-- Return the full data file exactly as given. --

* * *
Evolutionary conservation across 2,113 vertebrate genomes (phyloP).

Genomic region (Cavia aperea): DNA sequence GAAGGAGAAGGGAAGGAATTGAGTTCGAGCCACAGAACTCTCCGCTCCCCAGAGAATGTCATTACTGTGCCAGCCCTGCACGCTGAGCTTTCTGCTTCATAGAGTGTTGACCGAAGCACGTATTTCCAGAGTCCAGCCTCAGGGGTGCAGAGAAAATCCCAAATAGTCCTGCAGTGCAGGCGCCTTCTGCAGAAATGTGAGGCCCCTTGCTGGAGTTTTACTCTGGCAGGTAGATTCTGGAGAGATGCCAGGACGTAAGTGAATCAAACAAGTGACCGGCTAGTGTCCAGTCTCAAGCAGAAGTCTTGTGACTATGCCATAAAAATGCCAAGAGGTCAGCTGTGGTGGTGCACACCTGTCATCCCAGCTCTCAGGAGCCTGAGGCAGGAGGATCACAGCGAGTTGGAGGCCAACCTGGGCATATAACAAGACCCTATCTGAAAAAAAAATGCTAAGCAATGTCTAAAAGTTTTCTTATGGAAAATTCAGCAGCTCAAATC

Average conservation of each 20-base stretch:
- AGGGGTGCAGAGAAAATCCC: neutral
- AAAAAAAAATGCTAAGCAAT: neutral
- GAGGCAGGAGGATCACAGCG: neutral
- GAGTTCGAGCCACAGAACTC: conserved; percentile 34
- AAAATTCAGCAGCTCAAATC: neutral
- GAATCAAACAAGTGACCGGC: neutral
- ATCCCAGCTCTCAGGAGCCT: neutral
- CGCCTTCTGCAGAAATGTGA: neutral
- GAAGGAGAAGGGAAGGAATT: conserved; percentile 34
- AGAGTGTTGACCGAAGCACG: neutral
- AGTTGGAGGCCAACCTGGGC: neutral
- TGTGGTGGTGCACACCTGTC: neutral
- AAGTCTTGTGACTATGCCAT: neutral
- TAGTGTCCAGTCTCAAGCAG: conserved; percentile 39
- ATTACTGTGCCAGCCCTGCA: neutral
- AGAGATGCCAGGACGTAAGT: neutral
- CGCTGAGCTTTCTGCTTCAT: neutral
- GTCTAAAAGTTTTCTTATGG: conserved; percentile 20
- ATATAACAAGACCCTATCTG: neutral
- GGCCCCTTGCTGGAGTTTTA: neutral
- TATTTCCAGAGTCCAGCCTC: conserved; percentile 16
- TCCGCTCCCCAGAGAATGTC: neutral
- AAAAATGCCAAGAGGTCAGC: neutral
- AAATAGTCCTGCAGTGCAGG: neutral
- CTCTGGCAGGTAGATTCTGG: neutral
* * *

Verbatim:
Evolutionary conservation across 2,113 vertebrate genomes (phyloP).

Genomic region (Cavia aperea): DNA sequence GAAGGAGAAGGGAAGGAATTGAGTTCGAGCCACAGAACTCTCCGCTCCCCAGAGAATGTCATTACTGTGCCAGCCCTGCACGCTGAGCTTTCTGCTTCATAGAGTGTTGACCGAAGCACGTATTTCCAGAGTCCAGCCTCAGGGGTGCAGAGAAAATCCCAAATAGTCCTGCAGTGCAGGCGCCTTCTGCAGAAATGTGAGGCCCCTTGCTGGAGTTTTACTCTGGCAGGTAGATTCTGGAGAGATGCCAGGACGTAAGTGAATCAAACAAGTGACCGGCTAGTGTCCAGTCTCAAGCAGAAGTCTTGTGACTATGCCATAAAAATGCCAAGAGGTCAGCTGTGGTGGTGCACACCTGTCATCCCAGCTCTCAGGAGCCTGAGGCAGGAGGATCACAGCGAGTTGGAGGCCAACCTGGGCATATAACAAGACCCTATCTGAAAAAAAAATGCTAAGCAATGTCTAAAAGTTTTCTTATGGAAAATTCAGCAGCTCAAATC

Average conservation of each 20-base stretch:
- AGGGGTGCAGAGAAAATCCC: neutral
- AAAAAAAAATGCTAAGCAAT: neutral
- GAGGCAGGAGGATCACAGCG: neutral
- GAGTTCGAGCCACAGAACTC: conserved; percentile 34
- AAAATTCAGCAGCTCAAATC: neutral
- GAATCAAACAAGTGACCGGC: neutral
- ATCCCAGCTCTCAGGAGCCT: neutral
- CGCCTTCTGCAGAAATGTGA: neutral
- GAAGGAGAAGGGAAGGAATT: conserved; percentile 34
- AGAGTGTTGACCGAAGCACG: neutral
- AGTTGGAGGCCAACCTGGGC: neutral
- TGTGGTGGTGCACACCTGTC: neutral
- AAGTCTTGTGACTATGCCAT: neutral
- TAGTGTCCAGTCTCAAGCAG: conserved; percentile 39
- ATTACTGTGCCAGCCCTGCA: neutral
- AGAGATGCCAGGACGTAAGT: neutral
- CGCTGAGCTTTCTGCTTCAT: neutral
- GTCTAAAAGTTTTCTTATGG: conserved; percentile 20
- ATATAACAAGACCCTATCTG: neutral
- GGCCCCTTGCTGGAGTTTTA: neutral
- TATTTCCAGAGTCCAGCCTC: conserved; percentile 16
- TCCGCTCCCCAGAGAATGTC: neutral
- AAAAATGCCAAGAGGTCAGC: neutral
- AAATAGTCCTGCAGTGCAGG: neutral
- CTCTGGCAGGTAGATTCTGG: neutral